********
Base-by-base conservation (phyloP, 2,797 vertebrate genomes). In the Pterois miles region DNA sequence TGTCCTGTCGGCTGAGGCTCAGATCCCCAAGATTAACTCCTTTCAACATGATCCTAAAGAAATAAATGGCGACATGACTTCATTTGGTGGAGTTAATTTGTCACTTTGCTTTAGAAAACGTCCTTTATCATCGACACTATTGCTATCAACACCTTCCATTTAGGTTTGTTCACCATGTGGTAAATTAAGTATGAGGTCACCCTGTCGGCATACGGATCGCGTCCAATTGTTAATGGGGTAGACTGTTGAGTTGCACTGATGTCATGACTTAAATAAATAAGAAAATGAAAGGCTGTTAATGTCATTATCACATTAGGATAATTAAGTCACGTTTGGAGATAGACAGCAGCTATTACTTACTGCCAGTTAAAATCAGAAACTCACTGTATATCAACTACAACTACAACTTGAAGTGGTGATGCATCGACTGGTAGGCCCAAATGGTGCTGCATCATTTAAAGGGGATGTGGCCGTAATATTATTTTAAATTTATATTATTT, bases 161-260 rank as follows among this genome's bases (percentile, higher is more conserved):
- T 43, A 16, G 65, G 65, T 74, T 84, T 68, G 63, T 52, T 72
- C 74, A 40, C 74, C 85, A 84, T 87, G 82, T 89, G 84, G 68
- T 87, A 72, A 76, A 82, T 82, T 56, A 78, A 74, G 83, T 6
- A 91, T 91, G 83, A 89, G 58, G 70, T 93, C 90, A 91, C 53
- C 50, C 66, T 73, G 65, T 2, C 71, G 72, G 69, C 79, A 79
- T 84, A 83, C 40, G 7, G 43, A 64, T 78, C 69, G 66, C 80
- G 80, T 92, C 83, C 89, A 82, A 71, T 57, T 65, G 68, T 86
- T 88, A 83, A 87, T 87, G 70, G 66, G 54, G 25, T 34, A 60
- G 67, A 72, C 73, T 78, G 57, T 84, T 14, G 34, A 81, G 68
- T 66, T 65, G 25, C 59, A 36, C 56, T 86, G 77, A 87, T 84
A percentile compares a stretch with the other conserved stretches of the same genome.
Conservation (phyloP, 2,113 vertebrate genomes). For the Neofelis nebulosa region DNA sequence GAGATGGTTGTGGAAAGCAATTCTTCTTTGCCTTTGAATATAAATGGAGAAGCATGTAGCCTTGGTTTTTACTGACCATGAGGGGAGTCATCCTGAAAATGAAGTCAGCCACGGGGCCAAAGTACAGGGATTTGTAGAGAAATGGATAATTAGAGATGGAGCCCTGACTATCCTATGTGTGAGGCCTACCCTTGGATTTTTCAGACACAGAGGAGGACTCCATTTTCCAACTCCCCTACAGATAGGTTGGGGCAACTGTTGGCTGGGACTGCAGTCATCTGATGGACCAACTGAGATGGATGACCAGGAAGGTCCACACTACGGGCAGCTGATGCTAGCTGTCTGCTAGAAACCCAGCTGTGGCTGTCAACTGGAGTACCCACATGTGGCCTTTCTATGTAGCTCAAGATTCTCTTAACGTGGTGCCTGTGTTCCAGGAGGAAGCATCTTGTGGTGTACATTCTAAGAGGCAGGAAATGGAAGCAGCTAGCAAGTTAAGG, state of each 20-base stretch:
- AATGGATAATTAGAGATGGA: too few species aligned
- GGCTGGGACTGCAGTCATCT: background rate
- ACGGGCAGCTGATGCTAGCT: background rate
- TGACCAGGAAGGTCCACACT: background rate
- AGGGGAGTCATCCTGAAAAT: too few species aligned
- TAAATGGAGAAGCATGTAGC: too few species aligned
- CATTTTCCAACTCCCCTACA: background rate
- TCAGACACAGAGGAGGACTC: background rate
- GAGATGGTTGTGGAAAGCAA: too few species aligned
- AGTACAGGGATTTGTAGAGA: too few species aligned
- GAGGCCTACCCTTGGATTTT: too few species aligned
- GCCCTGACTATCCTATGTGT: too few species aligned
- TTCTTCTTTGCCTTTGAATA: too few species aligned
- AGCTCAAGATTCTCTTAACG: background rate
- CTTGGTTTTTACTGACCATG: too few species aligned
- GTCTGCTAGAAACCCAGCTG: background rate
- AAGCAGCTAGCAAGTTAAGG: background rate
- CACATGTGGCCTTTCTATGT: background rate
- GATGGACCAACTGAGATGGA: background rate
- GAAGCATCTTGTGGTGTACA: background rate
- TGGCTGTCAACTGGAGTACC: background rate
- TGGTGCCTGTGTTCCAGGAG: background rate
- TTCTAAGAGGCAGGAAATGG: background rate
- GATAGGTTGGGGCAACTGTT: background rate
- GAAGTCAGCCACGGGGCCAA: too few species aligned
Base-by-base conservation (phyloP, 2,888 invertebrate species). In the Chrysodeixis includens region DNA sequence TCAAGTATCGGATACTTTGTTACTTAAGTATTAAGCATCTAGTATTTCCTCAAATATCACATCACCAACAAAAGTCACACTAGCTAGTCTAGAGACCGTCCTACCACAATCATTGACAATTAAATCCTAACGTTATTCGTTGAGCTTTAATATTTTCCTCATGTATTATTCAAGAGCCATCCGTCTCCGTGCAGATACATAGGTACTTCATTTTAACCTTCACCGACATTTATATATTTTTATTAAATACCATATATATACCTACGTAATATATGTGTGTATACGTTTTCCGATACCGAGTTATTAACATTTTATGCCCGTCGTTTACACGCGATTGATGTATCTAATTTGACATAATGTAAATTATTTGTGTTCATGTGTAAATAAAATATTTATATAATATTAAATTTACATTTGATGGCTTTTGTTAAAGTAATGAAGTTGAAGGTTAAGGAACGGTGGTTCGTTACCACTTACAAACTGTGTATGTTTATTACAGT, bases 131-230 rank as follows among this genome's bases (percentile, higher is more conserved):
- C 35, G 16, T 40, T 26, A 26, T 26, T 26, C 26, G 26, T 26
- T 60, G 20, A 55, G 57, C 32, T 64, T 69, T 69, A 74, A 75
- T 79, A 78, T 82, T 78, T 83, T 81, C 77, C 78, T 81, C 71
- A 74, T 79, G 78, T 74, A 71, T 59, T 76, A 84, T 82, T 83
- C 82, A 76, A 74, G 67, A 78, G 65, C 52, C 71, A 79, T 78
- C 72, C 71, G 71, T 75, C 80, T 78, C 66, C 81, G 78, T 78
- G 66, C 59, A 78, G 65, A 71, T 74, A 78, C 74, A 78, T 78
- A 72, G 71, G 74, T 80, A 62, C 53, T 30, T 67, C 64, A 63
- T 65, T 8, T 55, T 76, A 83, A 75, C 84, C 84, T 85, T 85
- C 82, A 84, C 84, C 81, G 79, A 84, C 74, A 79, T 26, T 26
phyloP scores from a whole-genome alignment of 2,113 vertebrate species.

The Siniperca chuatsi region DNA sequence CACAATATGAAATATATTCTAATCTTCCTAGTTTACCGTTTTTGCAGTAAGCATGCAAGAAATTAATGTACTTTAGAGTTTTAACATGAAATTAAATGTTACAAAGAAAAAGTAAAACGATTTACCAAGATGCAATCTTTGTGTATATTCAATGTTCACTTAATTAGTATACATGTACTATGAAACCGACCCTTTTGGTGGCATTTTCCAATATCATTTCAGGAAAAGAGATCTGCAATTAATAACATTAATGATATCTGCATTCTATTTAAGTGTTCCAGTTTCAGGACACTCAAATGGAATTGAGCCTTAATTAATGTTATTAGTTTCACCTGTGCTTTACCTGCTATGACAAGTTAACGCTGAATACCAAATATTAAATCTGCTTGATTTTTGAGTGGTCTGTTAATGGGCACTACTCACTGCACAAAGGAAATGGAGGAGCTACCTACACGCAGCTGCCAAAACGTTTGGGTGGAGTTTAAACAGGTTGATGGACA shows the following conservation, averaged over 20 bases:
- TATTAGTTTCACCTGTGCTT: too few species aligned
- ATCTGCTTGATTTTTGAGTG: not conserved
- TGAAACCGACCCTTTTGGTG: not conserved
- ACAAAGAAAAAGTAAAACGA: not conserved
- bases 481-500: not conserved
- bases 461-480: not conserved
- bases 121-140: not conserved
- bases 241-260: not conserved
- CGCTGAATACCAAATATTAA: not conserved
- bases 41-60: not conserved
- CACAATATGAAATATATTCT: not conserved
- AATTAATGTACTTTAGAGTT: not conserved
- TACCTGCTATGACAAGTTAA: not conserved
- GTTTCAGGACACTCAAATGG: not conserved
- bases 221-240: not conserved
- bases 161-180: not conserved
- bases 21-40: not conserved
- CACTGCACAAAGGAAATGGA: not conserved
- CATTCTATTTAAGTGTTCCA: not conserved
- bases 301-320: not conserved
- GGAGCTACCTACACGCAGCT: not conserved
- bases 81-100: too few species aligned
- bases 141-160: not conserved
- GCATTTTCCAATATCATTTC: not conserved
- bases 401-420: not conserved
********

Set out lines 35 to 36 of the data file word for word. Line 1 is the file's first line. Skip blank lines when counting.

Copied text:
- TGGTGCCTGTGTTCCAGGAG: background rate
- TTCTAAGAGGCAGGAAATGG: background rate